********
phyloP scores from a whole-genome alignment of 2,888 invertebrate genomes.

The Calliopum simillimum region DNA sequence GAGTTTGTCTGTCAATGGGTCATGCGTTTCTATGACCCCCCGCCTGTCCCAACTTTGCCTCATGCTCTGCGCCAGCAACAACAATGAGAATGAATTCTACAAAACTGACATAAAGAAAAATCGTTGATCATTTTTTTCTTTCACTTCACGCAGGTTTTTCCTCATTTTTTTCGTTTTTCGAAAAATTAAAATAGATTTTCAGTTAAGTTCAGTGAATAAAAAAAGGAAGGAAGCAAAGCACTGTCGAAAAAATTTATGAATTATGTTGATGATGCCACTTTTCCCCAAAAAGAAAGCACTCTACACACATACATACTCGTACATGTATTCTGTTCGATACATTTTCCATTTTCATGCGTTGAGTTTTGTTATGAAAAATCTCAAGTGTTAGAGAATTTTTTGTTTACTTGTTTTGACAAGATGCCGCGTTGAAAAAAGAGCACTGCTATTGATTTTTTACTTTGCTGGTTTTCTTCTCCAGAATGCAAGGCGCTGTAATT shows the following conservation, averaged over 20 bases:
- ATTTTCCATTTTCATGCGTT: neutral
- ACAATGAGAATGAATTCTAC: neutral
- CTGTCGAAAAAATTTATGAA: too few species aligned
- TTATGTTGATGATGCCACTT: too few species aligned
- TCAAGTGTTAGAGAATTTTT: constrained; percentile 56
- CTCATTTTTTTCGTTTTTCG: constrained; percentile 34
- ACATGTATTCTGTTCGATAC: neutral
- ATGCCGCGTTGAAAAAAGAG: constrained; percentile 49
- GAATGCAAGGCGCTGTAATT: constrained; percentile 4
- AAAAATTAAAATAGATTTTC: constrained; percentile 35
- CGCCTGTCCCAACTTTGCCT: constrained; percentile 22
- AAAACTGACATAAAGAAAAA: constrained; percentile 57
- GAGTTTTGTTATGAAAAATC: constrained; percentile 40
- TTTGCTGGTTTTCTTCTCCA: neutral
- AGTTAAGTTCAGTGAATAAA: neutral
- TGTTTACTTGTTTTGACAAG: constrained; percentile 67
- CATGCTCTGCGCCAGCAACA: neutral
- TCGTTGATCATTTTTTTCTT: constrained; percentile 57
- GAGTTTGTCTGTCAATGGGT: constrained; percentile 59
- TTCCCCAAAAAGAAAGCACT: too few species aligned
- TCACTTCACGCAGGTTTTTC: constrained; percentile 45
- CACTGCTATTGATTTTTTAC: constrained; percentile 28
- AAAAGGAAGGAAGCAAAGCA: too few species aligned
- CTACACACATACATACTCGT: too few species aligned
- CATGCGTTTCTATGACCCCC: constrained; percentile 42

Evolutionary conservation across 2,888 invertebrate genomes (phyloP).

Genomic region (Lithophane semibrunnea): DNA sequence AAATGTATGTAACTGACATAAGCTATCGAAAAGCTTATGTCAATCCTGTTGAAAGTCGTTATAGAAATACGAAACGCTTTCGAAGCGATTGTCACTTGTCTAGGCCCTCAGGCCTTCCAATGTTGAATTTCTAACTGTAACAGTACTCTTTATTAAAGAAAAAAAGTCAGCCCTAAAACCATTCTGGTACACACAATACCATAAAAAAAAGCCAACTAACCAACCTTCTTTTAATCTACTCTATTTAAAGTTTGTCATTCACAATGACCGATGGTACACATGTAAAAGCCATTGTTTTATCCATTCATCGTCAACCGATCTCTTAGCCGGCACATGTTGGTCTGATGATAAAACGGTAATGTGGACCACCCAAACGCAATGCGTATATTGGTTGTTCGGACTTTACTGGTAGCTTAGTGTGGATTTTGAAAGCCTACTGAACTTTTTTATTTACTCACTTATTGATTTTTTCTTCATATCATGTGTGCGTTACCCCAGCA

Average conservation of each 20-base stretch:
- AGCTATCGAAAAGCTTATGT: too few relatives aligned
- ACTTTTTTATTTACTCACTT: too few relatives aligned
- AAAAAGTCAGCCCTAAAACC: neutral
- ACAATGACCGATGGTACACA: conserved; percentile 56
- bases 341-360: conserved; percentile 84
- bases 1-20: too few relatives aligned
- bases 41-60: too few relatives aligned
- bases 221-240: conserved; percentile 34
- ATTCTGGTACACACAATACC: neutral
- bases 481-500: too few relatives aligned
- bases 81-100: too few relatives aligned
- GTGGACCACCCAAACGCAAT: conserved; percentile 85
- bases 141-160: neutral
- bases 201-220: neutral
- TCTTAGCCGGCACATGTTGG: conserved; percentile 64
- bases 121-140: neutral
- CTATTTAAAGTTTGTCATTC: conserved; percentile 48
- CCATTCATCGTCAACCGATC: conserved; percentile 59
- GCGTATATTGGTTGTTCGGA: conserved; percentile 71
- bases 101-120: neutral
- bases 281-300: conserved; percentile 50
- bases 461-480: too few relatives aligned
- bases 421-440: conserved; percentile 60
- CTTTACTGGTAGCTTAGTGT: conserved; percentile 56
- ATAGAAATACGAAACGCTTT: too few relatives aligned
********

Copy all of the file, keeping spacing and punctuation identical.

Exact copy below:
phyloP scores from a whole-genome alignment of 2,888 invertebrate genomes.

The Calliopum simillimum region DNA sequence GAGTTTGTCTGTCAATGGGTCATGCGTTTCTATGACCCCCCGCCTGTCCCAACTTTGCCTCATGCTCTGCGCCAGCAACAACAATGAGAATGAATTCTACAAAACTGACATAAAGAAAAATCGTTGATCATTTTTTTCTTTCACTTCACGCAGGTTTTTCCTCATTTTTTTCGTTTTTCGAAAAATTAAAATAGATTTTCAGTTAAGTTCAGTGAATAAAAAAAGGAAGGAAGCAAAGCACTGTCGAAAAAATTTATGAATTATGTTGATGATGCCACTTTTCCCCAAAAAGAAAGCACTCTACACACATACATACTCGTACATGTATTCTGTTCGATACATTTTCCATTTTCATGCGTTGAGTTTTGTTATGAAAAATCTCAAGTGTTAGAGAATTTTTTGTTTACTTGTTTTGACAAGATGCCGCGTTGAAAAAAGAGCACTGCTATTGATTTTTTACTTTGCTGGTTTTCTTCTCCAGAATGCAAGGCGCTGTAATT shows the following conservation, averaged over 20 bases:
- ATTTTCCATTTTCATGCGTT: neutral
- ACAATGAGAATGAATTCTAC: neutral
- CTGTCGAAAAAATTTATGAA: too few species aligned
- TTATGTTGATGATGCCACTT: too few species aligned
- TCAAGTGTTAGAGAATTTTT: constrained; percentile 56
- CTCATTTTTTTCGTTTTTCG: constrained; percentile 34
- ACATGTATTCTGTTCGATAC: neutral
- ATGCCGCGTTGAAAAAAGAG: constrained; percentile 49
- GAATGCAAGGCGCTGTAATT: constrained; percentile 4
- AAAAATTAAAATAGATTTTC: constrained; percentile 35
- CGCCTGTCCCAACTTTGCCT: constrained; percentile 22
- AAAACTGACATAAAGAAAAA: constrained; percentile 57
- GAGTTTTGTTATGAAAAATC: constrained; percentile 40
- TTTGCTGGTTTTCTTCTCCA: neutral
- AGTTAAGTTCAGTGAATAAA: neutral
- TGTTTACTTGTTTTGACAAG: constrained; percentile 67
- CATGCTCTGCGCCAGCAACA: neutral
- TCGTTGATCATTTTTTTCTT: constrained; percentile 57
- GAGTTTGTCTGTCAATGGGT: constrained; percentile 59
- TTCCCCAAAAAGAAAGCACT: too few species aligned
- TCACTTCACGCAGGTTTTTC: constrained; percentile 45
- CACTGCTATTGATTTTTTAC: constrained; percentile 28
- AAAAGGAAGGAAGCAAAGCA: too few species aligned
- CTACACACATACATACTCGT: too few species aligned
- CATGCGTTTCTATGACCCCC: constrained; percentile 42

Evolutionary conservation across 2,888 invertebrate genomes (phyloP).

Genomic region (Lithophane semibrunnea): DNA sequence AAATGTATGTAACTGACATAAGCTATCGAAAAGCTTATGTCAATCCTGTTGAAAGTCGTTATAGAAATACGAAACGCTTTCGAAGCGATTGTCACTTGTCTAGGCCCTCAGGCCTTCCAATGTTGAATTTCTAACTGTAACAGTACTCTTTATTAAAGAAAAAAAGTCAGCCCTAAAACCATTCTGGTACACACAATACCATAAAAAAAAGCCAACTAACCAACCTTCTTTTAATCTACTCTATTTAAAGTTTGTCATTCACAATGACCGATGGTACACATGTAAAAGCCATTGTTTTATCCATTCATCGTCAACCGATCTCTTAGCCGGCACATGTTGGTCTGATGATAAAACGGTAATGTGGACCACCCAAACGCAATGCGTATATTGGTTGTTCGGACTTTACTGGTAGCTTAGTGTGGATTTTGAAAGCCTACTGAACTTTTTTATTTACTCACTTATTGATTTTTTCTTCATATCATGTGTGCGTTACCCCAGCA

Average conservation of each 20-base stretch:
- AGCTATCGAAAAGCTTATGT: too few relatives aligned
- ACTTTTTTATTTACTCACTT: too few relatives aligned
- AAAAAGTCAGCCCTAAAACC: neutral
- ACAATGACCGATGGTACACA: conserved; percentile 56
- bases 341-360: conserved; percentile 84
- bases 1-20: too few relatives aligned
- bases 41-60: too few relatives aligned
- bases 221-240: conserved; percentile 34
- ATTCTGGTACACACAATACC: neutral
- bases 481-500: too few relatives aligned
- bases 81-100: too few relatives aligned
- GTGGACCACCCAAACGCAAT: conserved; percentile 85
- bases 141-160: neutral
- bases 201-220: neutral
- TCTTAGCCGGCACATGTTGG: conserved; percentile 64
- bases 121-140: neutral
- CTATTTAAAGTTTGTCATTC: conserved; percentile 48
- CCATTCATCGTCAACCGATC: conserved; percentile 59
- GCGTATATTGGTTGTTCGGA: conserved; percentile 71
- bases 101-120: neutral
- bases 281-300: conserved; percentile 50
- bases 461-480: too few relatives aligned
- bases 421-440: conserved; percentile 60
- CTTTACTGGTAGCTTAGTGT: conserved; percentile 56
- ATAGAAATACGAAACGCTTT: too few relatives aligned